I wrote about the Tape Music Festival back in 2009. The idea is to present pre-recorded sound as an art form… but it’s not so simple as dropping a CD in the player. The pieces are performed in darkness (they do turn up the lights after each one) on speakers that surround the audience; the show I attended used 20 speakers. “Cinema for your ears” is how the organizers at sfSound describe it, and that’s quite accurate.
The “tape music” moniker is outdated, of course; almost all the pieces will be digital files. The term goes back to the 1950s or earlier, when the concept of using prerecorded sounds as part of a classical piece was radical.
You get some amazing sounds in these pieces. They’re what you often hear from laptop electronics: watery sounds, metallic sounds — but realized in big, dramatic fashion. It’s a pretty cool experience.
As always, some interesting surprises and celebrity pieces dot the program, which changes each night. You’ll find The Beatles on the bill, with what I’m guessing is a backwards playback of “Revolution 9.”
The 2012 San Francisco Tape Music Festival takes place Fri. Jan. 20 through Sun. Jan. 22 at ODC Theater (3153 17th St., SF). You can see the whole program and lots more information at the festival site: http://sfsound.org/tape.
If you go to sfSound Radioright now (“now” meaning before April 13), you’ll get to hear part of the five-day performance of Alvin Lucier‘s “Music on a Long Thin Wire.”
It’s being “performed” by Tom Duff, although really, the performer is the wire itself.
Wikipedia has the instructions for the piece. The basic idea is that a taut wire is set to vibrating, and the piece consists of the resulting sounds. What you get is a varying drone. Air currents, temperature changes, footfalls that slightly shift the wire’s endpoints (if the wire is anchored to two tables, as in the description) — all these elements can shift the sound.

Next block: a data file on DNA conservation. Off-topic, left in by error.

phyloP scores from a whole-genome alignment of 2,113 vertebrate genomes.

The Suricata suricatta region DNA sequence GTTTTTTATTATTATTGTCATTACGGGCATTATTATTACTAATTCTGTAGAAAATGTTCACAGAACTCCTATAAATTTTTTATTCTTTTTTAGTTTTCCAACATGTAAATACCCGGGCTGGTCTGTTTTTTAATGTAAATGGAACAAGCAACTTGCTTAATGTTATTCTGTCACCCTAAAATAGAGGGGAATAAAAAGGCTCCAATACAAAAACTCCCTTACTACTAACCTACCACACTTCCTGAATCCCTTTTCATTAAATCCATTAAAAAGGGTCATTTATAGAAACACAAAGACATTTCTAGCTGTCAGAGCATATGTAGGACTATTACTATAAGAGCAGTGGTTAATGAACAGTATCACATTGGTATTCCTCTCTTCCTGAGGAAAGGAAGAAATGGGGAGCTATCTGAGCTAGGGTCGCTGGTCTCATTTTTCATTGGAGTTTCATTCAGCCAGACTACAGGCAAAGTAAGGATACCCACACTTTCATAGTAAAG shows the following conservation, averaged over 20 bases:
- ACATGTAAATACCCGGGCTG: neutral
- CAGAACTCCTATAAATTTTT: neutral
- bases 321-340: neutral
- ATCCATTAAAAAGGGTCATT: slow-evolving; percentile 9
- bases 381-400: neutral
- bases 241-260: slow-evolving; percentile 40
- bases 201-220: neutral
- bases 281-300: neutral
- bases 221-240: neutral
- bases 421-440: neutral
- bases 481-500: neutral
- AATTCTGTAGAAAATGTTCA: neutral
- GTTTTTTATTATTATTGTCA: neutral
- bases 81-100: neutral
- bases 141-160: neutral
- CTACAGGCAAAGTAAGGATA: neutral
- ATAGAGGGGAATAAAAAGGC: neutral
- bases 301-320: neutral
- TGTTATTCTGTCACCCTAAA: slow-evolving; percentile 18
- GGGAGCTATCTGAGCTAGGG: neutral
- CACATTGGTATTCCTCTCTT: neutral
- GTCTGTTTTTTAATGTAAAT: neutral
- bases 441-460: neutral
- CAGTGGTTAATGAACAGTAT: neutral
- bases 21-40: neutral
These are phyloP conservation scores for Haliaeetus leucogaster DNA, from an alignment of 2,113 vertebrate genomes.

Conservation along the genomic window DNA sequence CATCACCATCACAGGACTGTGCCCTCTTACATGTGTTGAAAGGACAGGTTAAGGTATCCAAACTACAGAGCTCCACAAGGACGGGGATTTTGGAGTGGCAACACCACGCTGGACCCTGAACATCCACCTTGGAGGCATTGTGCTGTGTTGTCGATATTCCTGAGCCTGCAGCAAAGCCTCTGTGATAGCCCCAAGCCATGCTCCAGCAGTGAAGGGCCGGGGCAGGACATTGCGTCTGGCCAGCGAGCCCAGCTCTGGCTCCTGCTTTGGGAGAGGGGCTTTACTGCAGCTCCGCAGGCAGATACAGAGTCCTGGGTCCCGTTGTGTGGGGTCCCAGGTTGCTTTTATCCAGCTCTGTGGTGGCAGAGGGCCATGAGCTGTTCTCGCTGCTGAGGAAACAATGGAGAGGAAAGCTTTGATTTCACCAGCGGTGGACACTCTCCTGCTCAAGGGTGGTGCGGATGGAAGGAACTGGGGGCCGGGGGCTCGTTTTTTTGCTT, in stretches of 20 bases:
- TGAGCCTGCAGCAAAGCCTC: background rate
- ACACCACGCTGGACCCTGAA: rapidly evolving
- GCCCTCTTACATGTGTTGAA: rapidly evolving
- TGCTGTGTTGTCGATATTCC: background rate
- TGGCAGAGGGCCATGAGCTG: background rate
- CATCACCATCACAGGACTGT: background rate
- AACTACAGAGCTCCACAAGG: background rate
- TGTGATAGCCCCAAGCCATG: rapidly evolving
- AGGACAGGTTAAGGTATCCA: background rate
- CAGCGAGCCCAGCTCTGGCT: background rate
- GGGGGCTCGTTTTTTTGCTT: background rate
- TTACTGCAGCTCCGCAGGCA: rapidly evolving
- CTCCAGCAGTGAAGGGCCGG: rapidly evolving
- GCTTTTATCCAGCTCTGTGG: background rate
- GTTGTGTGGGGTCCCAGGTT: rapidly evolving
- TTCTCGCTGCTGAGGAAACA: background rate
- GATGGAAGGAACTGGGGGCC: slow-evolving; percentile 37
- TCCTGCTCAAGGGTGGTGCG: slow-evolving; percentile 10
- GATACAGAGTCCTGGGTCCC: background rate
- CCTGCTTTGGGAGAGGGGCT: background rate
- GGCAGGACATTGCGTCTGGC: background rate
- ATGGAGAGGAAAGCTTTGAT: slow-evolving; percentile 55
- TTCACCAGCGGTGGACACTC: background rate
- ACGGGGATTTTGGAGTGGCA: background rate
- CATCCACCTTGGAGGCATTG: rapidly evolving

Lucier tried the piece with human intervention involved, letting musicians “play” the wire by adjusting the oscillator, but he never liked the results. He decided it worked better if the wire was left alone, a sculpture/installation varying with its surroundings. (Read his thoughts at Perfect Sound Forever.)
So it seems “Music on a Long Thin Wire” is best experienced not as a concert, but as a standing piece allowed to run for a long period of time. A five-day version was performed at an Albuquerque shopping center, broadcast by KUNM, back in 1979 — and now we have Duff’s version, happening through April 12.
The recorded version of the piece, on the label Lovely Music, comes across very sine wavey. Duff’s installation, by contrast, sounds very wirey, with the twang of metal windings. It’s like a didgeridoo player who never runs out of breath, or a bassist bowing an open string endlessly.
Here’s an excerpt of another performance, possibly the Lovely Music one, posted to YouTube:
You can find a lot of performance examples around the Web, but I liked the way this one tells a little of the story, so to speak. It’s a 6-minute excerpt that demonstrates some of the abrupt changes possible in the piece.
If you actually want to own “Music on a Long Thin Wire,” you can download the Lovely version at eMusic. Or, take Lucier’s instructions and build your own.
(The photo up top is a 2008 vertical installation inspired by Lucier, but I don’t think they actually performed on it. It’s a long, thin wire stretched up the center of a spiral staircase. Photo taken from the Disquiet blog.)